Integumentary System INTEGUMENTARY SYSTEM 1 I Integumentary

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Integumentary System INTEGUMENTARY SYSTEM 1 I Integumentary Powered By Docstoc
					INTEGUMENTARY SYSTEM




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     I. Integumentary Structure and Function

A.      The integument is the largest organ of the
     body, and together with its epidermal structures
     (hair, glands and nails) it is the integument
     system.

1. The skin is considered an organ since it
  consists of several kinds of tissues that function
  together.
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2. The skin varies in thickness, the thickest
parts of the body exposed to wear and
abrasion, soles of feet and palms of hands.

3. The thinnest is the eyelids, external
genitalia and tympanum.

4. Skin variations help to identify some
underling problem. Example – pale skin- shock,
red skin- infection.
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  B. Development of the Associated Structures

1. Hair, glands and nails develop from the
  germinal layer of the epidermis and are
  ectodermal in organ.

2. Before hair can form, a hair follicle must be
  present.

3. Each hair follicle begins to develop about 12
  weeks.                                           4
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4. Sebaceous glands and sweat glands
are both two important aspects of the
integumentary system. Both develop from
the germinal layer of the epidermis.

5. Mammary glands are modified sweat
glands, which develop like sweat glands.


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6. Nails begin developing at about ten
weeks.

7. The thickened area of epidermis is
called the nail field.

8. The nail itself is called the nail plate.


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C. The integumentary system has two major
components: the cutaneous membrane and the
accessory structures.

   1. Cutaneous membrane or skin is an organ
composed of epidermis and the underlying
connective tissues of the dermis.

   2. Large stem cells or germinative cells,
culminate the stratum germinativum
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3. The accessory structures include hair,
nails and endocrine glands.

4. Beneath the dermis, is the
subcutaneous layer or the hypodermis,
which attaches the integument to muscles
or bones.

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5. Five functions of the integument are:
protection, temperature maintenance,
synthesis and storage of nutrients,
sensory reception and
excretion/secretion.




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D. The Epidermis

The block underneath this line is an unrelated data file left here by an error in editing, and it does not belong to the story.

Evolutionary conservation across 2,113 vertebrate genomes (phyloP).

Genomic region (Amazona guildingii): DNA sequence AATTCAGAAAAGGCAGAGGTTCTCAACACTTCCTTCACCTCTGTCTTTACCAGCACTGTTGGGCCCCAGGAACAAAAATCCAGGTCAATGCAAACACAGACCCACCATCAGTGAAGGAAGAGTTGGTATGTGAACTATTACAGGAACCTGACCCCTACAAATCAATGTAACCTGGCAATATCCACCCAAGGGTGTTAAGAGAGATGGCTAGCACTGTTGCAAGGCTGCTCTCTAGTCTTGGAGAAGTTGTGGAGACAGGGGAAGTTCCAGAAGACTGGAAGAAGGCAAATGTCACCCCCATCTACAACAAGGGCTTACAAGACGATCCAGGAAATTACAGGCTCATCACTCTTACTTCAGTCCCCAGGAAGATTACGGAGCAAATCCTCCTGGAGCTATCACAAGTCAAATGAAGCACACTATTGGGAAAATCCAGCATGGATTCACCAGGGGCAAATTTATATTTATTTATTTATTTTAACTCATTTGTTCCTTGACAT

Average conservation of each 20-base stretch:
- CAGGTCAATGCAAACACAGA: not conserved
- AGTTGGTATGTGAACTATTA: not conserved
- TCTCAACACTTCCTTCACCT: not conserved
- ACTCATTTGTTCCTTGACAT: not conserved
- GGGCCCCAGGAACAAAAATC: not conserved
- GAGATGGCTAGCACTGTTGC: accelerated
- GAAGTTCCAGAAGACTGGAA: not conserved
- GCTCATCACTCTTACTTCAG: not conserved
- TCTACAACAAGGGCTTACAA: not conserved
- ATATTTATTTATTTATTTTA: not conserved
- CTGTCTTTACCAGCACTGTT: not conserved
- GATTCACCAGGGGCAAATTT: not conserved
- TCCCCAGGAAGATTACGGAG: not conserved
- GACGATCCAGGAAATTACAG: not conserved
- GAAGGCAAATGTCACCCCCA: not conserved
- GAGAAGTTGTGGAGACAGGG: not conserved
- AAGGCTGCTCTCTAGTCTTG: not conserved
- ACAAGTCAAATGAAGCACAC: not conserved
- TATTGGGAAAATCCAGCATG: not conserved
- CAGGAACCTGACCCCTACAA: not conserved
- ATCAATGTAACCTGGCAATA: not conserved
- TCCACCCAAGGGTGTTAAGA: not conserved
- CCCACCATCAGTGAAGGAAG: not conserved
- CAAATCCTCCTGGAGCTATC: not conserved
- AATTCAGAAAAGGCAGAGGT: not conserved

1. The epidermis consists of a stratified squamous
epithelium of several different cell layers.

2. In thick skin (the thickest found on palms of your
hands and soles of the feet) have five layers.

3. Thin skin only has three layers.



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     E. Layers of the Epidermis

1. Stratum Germinativum- The deepest epidermal
  layer. Also called stratum basale. The stratum
  germinativum forms epidermal ridges.

2.      Stratum granulosum consists of cells
     displaced. they make amounts of keratin.
     Keratin is water-resistant.

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3. The most superficial layer of the
epidermis is the stratum corneum,
consists of 15-30 layers of flattened and
dead epithelial cells that have
accumulated large amounts of keratin.




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F. The color of your skin is caused by
epidermal pigmentation and dermal blood
supply.

1. The epidermis contains two skin pigments
carotene (orange-yellow) and Melanin (brown,
yellow- brown or black pigmentation)

2. Melanocytes make and store melanin.

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3. Melanocytes activity slowly increases in
response to sunlight.

4. Freckles are areas of larger than
average melanin production.




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5. Sunlight contains significant amounts of
Ultraviolet radiation (UV). A small amount of
UV is necessary for the production of vitamin D.

6. Vitamin D is absorbed by the liver and then
converted by the kidneys into calcitriol, a
hormone essential for the absorption of calcium
and phosphorous. Low levels of Vitamin D can
lead to abnormal bone growth

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7. To much exposure to UV can cause
serious burns or cancer

8. Despite the presence of melanin, long-
term damage can result form repeated
exposure, even in darkly pigmented
individuals.

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  G. Dermal Circulation

1. Blood with abundant oxygen is bright red,